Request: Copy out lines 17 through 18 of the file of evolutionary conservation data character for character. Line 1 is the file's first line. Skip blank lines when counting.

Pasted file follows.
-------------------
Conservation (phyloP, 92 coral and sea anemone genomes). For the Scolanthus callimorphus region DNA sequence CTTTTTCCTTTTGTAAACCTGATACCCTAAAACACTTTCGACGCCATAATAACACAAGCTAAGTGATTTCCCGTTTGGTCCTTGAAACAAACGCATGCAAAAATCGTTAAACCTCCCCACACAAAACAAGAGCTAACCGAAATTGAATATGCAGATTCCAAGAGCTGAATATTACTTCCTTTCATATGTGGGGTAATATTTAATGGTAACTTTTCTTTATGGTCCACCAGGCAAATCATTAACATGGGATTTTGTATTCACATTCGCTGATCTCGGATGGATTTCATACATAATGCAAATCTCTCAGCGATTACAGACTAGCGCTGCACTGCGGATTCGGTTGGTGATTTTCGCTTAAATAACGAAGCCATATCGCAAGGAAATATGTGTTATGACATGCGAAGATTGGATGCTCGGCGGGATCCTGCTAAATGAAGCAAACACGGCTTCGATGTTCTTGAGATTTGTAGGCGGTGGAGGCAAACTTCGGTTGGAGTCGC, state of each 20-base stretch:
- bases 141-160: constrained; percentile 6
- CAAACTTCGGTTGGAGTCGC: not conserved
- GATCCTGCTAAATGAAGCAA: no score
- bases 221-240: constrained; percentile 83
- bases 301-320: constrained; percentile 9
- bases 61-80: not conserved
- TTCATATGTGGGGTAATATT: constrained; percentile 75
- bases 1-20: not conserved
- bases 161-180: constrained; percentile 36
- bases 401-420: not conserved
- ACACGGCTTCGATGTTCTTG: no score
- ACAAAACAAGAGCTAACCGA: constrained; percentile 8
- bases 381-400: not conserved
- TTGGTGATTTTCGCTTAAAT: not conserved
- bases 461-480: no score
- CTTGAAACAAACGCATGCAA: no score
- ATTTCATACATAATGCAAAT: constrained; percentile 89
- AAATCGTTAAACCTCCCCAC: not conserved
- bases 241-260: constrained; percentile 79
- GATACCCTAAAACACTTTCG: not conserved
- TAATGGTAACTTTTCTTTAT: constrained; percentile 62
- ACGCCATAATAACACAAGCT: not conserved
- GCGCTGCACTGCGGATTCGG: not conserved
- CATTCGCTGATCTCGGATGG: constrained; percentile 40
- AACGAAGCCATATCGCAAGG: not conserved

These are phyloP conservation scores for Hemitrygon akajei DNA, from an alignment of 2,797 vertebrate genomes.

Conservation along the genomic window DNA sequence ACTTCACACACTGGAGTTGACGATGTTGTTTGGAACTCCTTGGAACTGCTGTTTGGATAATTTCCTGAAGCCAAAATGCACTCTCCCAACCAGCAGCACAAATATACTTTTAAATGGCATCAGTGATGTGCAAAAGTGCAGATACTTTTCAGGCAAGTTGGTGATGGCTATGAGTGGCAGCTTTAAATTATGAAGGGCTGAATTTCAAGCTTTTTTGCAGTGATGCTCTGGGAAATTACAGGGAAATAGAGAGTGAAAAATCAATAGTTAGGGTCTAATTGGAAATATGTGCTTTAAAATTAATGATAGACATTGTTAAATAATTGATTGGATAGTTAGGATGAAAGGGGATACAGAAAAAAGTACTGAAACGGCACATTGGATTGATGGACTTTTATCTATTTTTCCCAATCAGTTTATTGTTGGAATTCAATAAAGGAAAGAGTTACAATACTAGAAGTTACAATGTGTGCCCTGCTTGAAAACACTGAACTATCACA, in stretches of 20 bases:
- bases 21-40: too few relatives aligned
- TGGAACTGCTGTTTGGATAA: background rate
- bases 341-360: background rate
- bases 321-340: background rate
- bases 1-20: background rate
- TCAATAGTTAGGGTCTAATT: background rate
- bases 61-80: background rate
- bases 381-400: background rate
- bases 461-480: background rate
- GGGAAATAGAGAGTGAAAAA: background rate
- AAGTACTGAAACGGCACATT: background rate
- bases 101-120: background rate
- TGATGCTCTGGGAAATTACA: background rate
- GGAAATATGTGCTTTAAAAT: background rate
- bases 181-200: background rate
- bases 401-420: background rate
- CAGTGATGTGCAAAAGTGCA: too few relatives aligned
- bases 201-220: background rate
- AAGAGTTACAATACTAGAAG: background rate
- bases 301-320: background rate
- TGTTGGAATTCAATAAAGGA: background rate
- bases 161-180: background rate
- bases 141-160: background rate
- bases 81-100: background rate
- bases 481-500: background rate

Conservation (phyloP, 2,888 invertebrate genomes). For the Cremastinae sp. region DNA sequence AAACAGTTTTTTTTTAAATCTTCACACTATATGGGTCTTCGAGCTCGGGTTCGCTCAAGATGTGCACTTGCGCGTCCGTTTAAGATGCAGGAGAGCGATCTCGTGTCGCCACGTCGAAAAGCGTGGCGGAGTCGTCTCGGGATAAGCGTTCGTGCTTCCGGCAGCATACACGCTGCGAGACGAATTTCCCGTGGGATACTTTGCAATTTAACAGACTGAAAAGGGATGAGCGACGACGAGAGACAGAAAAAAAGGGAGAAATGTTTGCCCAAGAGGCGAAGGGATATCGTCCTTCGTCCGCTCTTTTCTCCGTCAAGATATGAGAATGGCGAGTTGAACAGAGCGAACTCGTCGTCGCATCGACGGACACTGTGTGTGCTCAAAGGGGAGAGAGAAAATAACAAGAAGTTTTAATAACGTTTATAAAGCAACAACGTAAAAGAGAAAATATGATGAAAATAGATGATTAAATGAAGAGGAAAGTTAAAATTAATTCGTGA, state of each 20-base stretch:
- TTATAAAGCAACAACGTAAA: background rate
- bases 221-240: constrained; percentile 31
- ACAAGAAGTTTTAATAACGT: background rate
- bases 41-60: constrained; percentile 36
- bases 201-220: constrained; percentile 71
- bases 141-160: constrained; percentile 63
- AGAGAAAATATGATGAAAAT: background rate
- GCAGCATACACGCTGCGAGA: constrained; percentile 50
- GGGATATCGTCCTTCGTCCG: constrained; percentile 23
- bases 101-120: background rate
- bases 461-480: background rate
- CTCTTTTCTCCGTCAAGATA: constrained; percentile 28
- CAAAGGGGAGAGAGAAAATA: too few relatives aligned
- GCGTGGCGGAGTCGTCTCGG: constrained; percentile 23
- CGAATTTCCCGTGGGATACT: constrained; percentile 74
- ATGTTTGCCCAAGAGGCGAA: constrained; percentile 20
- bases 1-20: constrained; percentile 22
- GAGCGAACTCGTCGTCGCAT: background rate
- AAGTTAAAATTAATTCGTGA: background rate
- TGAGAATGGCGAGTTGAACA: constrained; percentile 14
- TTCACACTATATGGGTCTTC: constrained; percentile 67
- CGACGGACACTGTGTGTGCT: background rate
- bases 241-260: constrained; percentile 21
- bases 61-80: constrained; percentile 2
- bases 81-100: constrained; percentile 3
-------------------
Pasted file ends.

- CTTGAAACAAACGCATGCAA: no score
- ATTTCATACATAATGCAAAT: constrained; percentile 89